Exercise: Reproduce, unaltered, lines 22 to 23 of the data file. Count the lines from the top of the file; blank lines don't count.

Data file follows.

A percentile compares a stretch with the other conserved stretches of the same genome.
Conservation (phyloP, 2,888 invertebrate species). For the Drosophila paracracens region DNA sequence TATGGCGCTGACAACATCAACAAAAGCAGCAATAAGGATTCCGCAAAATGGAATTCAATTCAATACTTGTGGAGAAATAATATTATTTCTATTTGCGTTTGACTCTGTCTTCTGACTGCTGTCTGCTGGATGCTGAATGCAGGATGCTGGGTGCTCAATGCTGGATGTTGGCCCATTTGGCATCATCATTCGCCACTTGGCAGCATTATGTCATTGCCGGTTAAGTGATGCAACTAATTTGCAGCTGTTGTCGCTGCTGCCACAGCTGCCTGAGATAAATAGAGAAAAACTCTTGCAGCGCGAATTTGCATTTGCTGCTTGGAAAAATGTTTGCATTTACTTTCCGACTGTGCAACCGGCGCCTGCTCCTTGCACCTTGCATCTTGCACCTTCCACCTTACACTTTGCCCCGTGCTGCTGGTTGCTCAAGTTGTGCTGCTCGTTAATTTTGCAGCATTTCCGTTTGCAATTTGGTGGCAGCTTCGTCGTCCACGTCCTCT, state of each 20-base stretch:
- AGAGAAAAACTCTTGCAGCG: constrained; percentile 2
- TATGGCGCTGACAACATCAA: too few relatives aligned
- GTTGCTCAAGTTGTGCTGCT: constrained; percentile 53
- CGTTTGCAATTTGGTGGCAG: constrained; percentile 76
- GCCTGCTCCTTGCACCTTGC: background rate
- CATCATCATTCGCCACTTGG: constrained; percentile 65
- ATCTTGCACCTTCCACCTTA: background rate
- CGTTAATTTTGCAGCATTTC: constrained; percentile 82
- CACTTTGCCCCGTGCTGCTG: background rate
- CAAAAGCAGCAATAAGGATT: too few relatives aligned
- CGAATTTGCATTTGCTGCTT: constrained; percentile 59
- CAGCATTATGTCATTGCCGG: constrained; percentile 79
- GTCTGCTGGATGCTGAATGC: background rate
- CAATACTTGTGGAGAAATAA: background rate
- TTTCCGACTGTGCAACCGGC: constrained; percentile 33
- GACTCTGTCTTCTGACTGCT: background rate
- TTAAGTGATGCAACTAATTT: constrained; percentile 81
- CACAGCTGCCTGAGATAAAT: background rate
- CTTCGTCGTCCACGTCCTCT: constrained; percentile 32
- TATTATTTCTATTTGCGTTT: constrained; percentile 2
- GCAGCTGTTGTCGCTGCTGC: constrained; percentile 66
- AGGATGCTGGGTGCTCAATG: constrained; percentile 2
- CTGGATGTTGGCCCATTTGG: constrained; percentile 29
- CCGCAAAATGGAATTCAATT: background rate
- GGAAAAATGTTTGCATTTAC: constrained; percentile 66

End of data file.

- TATTATTTCTATTTGCGTTT: constrained; percentile 2
- GCAGCTGTTGTCGCTGCTGC: constrained; percentile 66